1 Samuel 18
Jonathan and David
Now it came about when he had finished speaking to Saul, that the soul of Jonathan was knit to the soul of David, and Jonathan loved him as himself. Saul took him that day and did not let him return to his father’s house. Then Jonathan made a covenant with David because he loved him as himself. Jonathan stripped himself of the robe that was on him and gave it to David, with his armor, including his sword and his bow and his belt. So David went out wherever Saul sent him, and [a]prospered; and Saul set him over the men of war. And it was pleasing in the sight of all the people and also in the sight of Saul’s servants.
It happened as they were coming, when David returned from killing the Philistine, that the women came out of all the cities of Israel, singing and dancing, to meet King Saul, with tambourines, with joy and with [b]musical instruments. The women sang as they [c]played, and said,
“Saul has slain his thousands,
And David his ten thousands.”
Then Saul became very angry, for this saying [d]displeased him; and he said, “They have ascribed to David ten thousands, but to me they have ascribed thousands. Now what more can he have but the kingdom?” Saul looked at David with suspicion from that day on.
Saul Turns against David
Now it came about on the next day that an evil spirit from God came mightily upon Saul, and he raved in the midst of the house, while David was playing the harp with his hand, [e]as usual; and [f]a spear was in Saul’s hand. Saul hurled the spear for he thought, “I will [g]pin David to the wall.” But David [h]escaped from his presence twice.
Now Saul was afraid of David, for the Lord was with him but had departed from Saul. Therefore Saul removed him from [i]his presence and appointed him as his commander of a thousand; and he went out and came in before the people. David was [j]prospering in all his ways for the Lord was with him. When Saul saw that he was [k]prospering greatly, he dreaded him. But all Israel and Judah loved David, and he went out and came in before them.
Then Saul said to David, “Here is my older daughter Merab; I will give her to you as a wife, only be a valiant man for me and fight the Lord’s battles.” For Saul thought, “My hand shall not be against him, but let the hand of the Philistines be against him.” But David said to Saul, “Who am I, and what is my life or my father’s family in Israel, that I should be the king’s son-in-law?” So it came about at the time when Merab, Saul’s daughter, should have been given to David, that she was given to Adriel the Meholathite for a wife.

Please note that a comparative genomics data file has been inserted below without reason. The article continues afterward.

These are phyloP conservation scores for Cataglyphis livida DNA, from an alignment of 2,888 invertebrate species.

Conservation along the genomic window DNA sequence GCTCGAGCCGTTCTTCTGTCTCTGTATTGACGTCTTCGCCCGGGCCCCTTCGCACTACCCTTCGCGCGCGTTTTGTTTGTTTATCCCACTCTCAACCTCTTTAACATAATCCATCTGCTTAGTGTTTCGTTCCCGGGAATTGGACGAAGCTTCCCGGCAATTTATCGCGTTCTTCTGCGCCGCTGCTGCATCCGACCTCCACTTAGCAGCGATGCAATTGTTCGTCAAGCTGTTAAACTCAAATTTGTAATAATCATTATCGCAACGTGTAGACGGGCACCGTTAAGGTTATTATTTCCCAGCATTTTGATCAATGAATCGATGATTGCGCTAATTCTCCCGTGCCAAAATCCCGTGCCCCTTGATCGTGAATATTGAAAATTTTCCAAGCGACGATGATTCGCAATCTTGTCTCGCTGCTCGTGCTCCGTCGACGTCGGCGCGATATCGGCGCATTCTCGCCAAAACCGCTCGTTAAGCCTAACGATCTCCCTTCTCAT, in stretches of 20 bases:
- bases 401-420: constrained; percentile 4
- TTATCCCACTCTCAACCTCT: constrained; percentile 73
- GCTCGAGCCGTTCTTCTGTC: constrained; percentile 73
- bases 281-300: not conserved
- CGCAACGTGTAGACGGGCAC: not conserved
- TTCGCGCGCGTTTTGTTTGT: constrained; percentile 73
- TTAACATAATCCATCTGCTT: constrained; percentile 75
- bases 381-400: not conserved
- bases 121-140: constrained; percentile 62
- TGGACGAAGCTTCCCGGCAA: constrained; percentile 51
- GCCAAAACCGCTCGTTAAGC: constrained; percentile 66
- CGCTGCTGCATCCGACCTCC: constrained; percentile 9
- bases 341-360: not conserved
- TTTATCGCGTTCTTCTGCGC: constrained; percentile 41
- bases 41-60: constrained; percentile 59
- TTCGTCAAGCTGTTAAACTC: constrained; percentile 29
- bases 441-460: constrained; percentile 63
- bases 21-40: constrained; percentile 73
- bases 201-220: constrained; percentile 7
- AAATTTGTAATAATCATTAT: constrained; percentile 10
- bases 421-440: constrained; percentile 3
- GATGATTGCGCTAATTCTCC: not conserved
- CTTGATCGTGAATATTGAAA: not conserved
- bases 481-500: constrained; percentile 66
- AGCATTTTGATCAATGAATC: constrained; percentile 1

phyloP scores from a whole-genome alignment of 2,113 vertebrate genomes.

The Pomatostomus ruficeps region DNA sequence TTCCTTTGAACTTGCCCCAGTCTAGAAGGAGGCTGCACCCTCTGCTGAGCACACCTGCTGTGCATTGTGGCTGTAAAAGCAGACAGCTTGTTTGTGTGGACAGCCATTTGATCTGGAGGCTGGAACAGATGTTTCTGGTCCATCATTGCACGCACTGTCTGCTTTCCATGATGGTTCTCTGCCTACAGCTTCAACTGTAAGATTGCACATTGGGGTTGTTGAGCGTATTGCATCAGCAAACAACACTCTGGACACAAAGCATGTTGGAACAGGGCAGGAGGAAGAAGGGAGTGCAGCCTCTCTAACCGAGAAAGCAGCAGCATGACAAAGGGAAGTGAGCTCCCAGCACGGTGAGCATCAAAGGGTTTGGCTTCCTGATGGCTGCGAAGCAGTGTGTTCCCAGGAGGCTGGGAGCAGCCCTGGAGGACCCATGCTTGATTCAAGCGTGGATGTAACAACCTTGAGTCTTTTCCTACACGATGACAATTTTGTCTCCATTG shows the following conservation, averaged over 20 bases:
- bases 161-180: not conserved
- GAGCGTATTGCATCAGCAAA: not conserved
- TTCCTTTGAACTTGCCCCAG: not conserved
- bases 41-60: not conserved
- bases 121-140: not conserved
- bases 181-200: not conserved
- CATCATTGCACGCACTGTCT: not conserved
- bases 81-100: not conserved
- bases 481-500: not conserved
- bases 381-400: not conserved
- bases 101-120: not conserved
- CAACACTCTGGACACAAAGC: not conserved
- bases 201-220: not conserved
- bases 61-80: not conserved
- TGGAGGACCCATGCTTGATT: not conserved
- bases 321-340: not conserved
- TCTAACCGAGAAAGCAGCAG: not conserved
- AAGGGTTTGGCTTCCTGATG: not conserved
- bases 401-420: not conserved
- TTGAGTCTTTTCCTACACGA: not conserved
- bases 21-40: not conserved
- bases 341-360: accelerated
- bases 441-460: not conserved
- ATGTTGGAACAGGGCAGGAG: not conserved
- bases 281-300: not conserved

David Marries Saul’s Daughter
Now Michal, Saul’s daughter, loved David. When they told Saul, the thing was agreeable [l]to him. Saul thought, “I will give her to him that she may become a snare to him, and that the hand of the Philistines may be against him.” Therefore Saul said to David, “For a second time you may be my son-in-law today.” Then Saul commanded his servants, “Speak to David secretly, saying, ‘Behold, the king delights in you, and all his servants love you; now therefore, become the king’s son-in-law.’” So Saul’s servants spoke these words [m]to David. But David said, “Is it trivial in your sight to become the king’s son-in-law, since I am a poor man and lightly esteemed?” The servants of Saul reported to him [n]according to these words which David spoke. Saul then said, “Thus you shall say to David, ‘The king does not desire any dowry except a hundred foreskins of the Philistines, to take vengeance on the king’s enemies.’” Now Saul planned to make David fall by the hand of the Philistines. When his servants told David these words, [o]it pleased David to become the king’s son-in-law. [p]Before the days had expired David rose up and went, he and his men, and struck down two hundred men among the Philistines. Then David brought their foreskins, and they gave them in full number to the king, that he might become the king’s son-in-law. So Saul gave him Michal his daughter for a wife. When Saul saw and knew that the Lord was with David, and that Michal, Saul’s daughter, loved him, then Saul was even more afraid of David. Thus Saul was David’s enemy continually.
Then the commanders of the Philistines went out to battle, and it happened as often as they went out, that David behaved himself more wisely than all the servants of Saul. So his name was highly esteemed.
- 1 Samuel 18:5 Or acted wisely
- 1 Samuel 18:6 I.e. triangles; or three-stringed instruments
- 1 Samuel 18:7 Or danced
- 1 Samuel 18:8 Lit was evil in his eyes
- 1 Samuel 18:10 Lit day by day
- 1 Samuel 18:10 Lit the
- 1 Samuel 18:11 Lit strike David and the wall
- 1 Samuel 18:11 Lit turned about
- 1 Samuel 18:13 Lit with him
- 1 Samuel 18:14 Or acting wisely
- 1 Samuel 18:15 Or acting very wisely
- 1 Samuel 18:20 Lit in his sight
- 1 Samuel 18:23 Lit in the ears of
- 1 Samuel 18:24 Lit by saying according
- 1 Samuel 18:26 Lit it was agreeable in the sight of
- 1 Samuel 18:26 Lit And the days had not expired